Singapore Grand Prix as Reviewed by Emmron 1

Singapore Grand Prix as Reviewed by Emmron

If you’re an avid fan of the motorsport, chances are you’ve realised how superior Mercedes and Red Bull have been on a chassis dependent circuit this season over Ferrari.

But why is that? — well, in my “armchair expert” opinion, this was no mistake. Some time in March last year, Ferrari/Mercedes/RedBull made a conscious decision to follow a philosophy that they thought would best help them keep ahead or jump (RedBull) the competition.

Off the back of what many considered as Ferrari’s best season in the last few years, 2018 was by all metrics, very encouraging — well, the first half of 2018 atleast. Many would argue that Ferrari had the best chassis last year but still lost both championships to Mercedes.

Singapore Grand Prix as Reviewed by Emmron 2
Lewis Hamilton and Vettel will look to renew rivalry this weekend. (Image Credit: Singareporegp)

At some point last year, a decision by Liberty Media was made to fascinate “exciting and closet racing” in Formula One. This entailed simplifying the front wings and lowering the badge board area on F1 cars. Proving to be a far more drastic change in philosophy than initially thought, the teams all decided to pursue different development routes and philosophies and this directly brings us to the subject matter.

On one hand, you had Mercedes and RedBull who more or less decided to pursue a high downforce philosophy and the other, Ferrari who decided to focus efforts on high speed corners and straight line speed. So why the disparities in philosophy? Well, one could argue that Ferrari have the most optimum approach in aero philosophy but a higher downforce set-up was, in hindsight the best option. Ferrari opted to focus efforts on higher speed corners and straight line speed to compensate for the loss in downforce resulting due to the simplification of the front wings for 2019 while Mercedes/Red Bull didn’t.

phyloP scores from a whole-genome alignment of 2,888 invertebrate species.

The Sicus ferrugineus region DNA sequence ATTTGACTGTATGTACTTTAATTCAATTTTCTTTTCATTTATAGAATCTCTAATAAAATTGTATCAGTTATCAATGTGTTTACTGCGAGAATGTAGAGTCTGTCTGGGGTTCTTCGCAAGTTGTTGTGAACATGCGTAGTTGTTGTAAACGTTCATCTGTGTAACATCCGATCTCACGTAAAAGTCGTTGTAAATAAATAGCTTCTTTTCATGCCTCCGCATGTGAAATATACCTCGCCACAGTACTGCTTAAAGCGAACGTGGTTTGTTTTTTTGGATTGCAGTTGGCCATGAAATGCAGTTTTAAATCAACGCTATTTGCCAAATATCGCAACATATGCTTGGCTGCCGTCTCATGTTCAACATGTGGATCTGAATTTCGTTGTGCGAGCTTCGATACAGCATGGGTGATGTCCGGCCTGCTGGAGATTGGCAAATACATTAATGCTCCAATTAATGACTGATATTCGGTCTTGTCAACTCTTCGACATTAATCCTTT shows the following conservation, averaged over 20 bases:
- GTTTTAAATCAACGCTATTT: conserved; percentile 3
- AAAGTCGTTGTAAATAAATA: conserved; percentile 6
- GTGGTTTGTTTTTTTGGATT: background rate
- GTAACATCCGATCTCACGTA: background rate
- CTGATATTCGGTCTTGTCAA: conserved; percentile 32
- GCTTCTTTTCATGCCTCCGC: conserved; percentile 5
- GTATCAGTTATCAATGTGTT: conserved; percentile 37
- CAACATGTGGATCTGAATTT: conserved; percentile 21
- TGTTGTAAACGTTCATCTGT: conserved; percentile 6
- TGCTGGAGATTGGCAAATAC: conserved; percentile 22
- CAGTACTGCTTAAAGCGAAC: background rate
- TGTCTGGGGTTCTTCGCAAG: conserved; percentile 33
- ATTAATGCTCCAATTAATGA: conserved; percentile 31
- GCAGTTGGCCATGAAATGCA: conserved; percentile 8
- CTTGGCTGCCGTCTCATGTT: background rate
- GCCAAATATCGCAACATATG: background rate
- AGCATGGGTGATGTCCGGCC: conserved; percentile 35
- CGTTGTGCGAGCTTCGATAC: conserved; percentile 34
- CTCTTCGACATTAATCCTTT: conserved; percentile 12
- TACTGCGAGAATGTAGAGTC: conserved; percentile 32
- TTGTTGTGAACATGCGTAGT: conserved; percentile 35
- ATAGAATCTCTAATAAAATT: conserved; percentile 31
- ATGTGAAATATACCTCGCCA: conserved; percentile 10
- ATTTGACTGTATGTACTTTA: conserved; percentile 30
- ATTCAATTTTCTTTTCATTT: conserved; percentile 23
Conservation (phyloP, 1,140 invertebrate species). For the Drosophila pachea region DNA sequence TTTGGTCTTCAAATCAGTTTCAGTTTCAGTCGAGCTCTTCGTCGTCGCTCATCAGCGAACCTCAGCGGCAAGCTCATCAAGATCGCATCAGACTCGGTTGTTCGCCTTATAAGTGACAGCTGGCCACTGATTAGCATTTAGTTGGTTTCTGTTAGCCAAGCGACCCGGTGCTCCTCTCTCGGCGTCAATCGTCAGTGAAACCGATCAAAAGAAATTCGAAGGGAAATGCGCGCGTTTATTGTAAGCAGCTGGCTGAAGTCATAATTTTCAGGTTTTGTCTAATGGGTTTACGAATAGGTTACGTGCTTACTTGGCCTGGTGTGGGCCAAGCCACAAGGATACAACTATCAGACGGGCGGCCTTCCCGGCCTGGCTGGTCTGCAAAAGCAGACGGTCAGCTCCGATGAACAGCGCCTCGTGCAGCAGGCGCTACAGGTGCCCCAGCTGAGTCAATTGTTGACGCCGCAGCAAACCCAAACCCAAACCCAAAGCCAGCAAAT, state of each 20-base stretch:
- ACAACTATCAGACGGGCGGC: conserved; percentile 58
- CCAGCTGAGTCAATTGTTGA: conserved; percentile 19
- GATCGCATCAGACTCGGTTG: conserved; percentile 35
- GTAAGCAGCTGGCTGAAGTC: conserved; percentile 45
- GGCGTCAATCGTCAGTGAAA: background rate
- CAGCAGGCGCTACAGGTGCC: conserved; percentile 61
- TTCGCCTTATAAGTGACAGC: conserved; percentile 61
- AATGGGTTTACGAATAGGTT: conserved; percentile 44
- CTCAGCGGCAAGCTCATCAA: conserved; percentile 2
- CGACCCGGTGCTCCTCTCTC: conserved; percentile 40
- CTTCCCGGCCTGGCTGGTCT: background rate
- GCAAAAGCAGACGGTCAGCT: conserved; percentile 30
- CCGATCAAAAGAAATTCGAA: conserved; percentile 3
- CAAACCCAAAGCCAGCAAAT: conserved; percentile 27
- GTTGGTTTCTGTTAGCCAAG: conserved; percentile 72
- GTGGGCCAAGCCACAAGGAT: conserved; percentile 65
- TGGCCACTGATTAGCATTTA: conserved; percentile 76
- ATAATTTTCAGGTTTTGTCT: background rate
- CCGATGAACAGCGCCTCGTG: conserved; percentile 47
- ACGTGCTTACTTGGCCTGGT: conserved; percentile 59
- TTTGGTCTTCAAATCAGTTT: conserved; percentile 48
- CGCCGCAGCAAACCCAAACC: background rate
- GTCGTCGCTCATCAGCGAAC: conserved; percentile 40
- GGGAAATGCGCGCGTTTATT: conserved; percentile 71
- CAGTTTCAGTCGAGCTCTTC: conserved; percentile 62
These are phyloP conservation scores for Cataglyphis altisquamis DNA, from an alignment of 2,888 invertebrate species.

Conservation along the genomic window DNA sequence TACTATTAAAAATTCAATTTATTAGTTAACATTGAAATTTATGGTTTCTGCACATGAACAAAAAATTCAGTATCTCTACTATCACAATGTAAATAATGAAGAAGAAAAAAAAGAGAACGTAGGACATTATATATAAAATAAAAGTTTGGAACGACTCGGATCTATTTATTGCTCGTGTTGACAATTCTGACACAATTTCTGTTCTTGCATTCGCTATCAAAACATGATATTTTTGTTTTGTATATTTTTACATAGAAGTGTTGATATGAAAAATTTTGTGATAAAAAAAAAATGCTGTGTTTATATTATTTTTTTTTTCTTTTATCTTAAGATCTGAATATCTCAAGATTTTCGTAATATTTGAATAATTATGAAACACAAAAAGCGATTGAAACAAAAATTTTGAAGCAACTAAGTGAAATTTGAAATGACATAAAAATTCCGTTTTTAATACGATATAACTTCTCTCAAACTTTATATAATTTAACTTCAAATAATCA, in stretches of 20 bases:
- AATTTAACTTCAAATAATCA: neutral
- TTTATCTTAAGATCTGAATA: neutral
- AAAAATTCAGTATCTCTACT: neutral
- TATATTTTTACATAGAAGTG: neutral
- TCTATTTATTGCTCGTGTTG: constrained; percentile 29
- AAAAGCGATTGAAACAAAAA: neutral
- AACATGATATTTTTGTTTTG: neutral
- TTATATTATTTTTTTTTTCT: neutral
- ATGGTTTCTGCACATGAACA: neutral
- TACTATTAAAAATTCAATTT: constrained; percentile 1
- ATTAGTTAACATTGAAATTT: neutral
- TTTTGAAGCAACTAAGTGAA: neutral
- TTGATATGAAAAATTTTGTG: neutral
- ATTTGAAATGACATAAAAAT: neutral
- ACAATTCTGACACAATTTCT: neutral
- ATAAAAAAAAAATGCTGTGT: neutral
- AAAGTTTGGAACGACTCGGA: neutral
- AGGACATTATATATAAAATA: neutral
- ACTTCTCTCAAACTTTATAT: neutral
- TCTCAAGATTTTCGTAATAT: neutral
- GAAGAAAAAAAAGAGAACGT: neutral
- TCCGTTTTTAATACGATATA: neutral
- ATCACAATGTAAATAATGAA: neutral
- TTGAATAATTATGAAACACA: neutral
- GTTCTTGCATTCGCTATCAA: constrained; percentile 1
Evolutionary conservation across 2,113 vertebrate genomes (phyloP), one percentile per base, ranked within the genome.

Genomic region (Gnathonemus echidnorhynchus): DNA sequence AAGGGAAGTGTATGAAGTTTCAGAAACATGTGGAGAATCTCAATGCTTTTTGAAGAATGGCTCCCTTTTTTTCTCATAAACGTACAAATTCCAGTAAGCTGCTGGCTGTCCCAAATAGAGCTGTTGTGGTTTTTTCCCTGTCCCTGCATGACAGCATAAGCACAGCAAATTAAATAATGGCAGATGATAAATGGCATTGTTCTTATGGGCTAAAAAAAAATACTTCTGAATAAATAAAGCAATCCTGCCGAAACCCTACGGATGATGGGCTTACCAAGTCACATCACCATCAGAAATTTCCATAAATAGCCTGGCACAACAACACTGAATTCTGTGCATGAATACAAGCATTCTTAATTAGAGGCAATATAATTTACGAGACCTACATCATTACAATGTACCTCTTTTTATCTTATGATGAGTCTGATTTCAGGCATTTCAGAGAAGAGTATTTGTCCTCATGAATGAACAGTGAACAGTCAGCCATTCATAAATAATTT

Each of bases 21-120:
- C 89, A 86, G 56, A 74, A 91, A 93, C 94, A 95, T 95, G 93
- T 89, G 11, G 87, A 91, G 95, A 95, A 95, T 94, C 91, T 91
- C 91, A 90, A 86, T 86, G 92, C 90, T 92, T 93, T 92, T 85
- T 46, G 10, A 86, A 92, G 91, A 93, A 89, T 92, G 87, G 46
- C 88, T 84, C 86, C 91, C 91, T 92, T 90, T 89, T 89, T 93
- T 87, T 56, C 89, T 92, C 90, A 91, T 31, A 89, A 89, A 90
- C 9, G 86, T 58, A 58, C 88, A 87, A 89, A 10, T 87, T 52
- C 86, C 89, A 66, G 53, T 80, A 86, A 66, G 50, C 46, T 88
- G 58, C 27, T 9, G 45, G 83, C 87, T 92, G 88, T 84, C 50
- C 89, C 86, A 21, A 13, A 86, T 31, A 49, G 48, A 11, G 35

I would go far as to say that Ferrari’s approach makes the most sense… on paper. You see, in Formula One, it is much easier to progress than to regress. Let’s just assume Ferrari’s concept was the way to go this year, it would leave Mercedes and Red Bull facing a predicament — would they have to change their philosophy entirely or stick to it and develop it? That is the predicament Ferrari are faced with in reality.

But there’s still hope for Ferrari. Because their chassis is adaptable, it is easier to add downforce on a philosophy that focused efforts on straight line speed and higher speed corners than it is to strip downforce off a chassis. The reason I say Ferrari’s philosophy is the most optimum is because of Mattia Binotto’s comments;

As we said, certainly these tyres require more downforce just to heat them up, to make them work. So, yes, if I would come back one year ago, I would give more focus on the downforce compared to what we did, even to the disadvantage of some more drag. Can we call that a ‘concept’? Not too sure. I think it’s an objective that has become more clear, certainly.

In short, Binotto doesn’t think Mercedes and RedBull’s approach is a viable option in an effort to make short term gains. He recognises that they should have focused on more downforce application on the chassis in the initial stages, which isn’t the same as a general philosophy overhaul.

Singapore Grand Prix as Reviewed by Emmron 3
Here is where all will be laid out when F1 drivers tussle it out in the night. (Image Credit: singareporegp)

In a sense, the Ferrari is an aerodynamically efficient car. Maximising straight line and cornering speeds by stricking a middle ground between both. But as stated previously in this very same article, that proved to be the wrong approach so, Ferrari were left playing catch up from the start.

This weekend sees a return to Marina Bay circuit in Singapore. A glamorous street racing event that puts much emphasis on chassis performance over Power unit and drive train output. The track is littered with various slow to medium speed corners so it would be safe to assume Mercedes and Red Bull would go well around there.

Ferrari have come with a few upgrades to the nose cone (as seen in the image above), front wing and floor in an effort to stay competitive on a circuit that will probably have them play for 3rd best at the end of the day. This track is expected to greatly favour Mercedes and red Bull’s high downforce set ups.

Will the updates Ferrari have brought this weekend see them make significant strides in the right direction? That remains to be seen…

Singapore Grand Prix as Reviewed by Emmron 4

Author: Emmron Odauk

Emmron is a freelance writer for Newslibre, a Motorsports fanatic and reviewer of tech.


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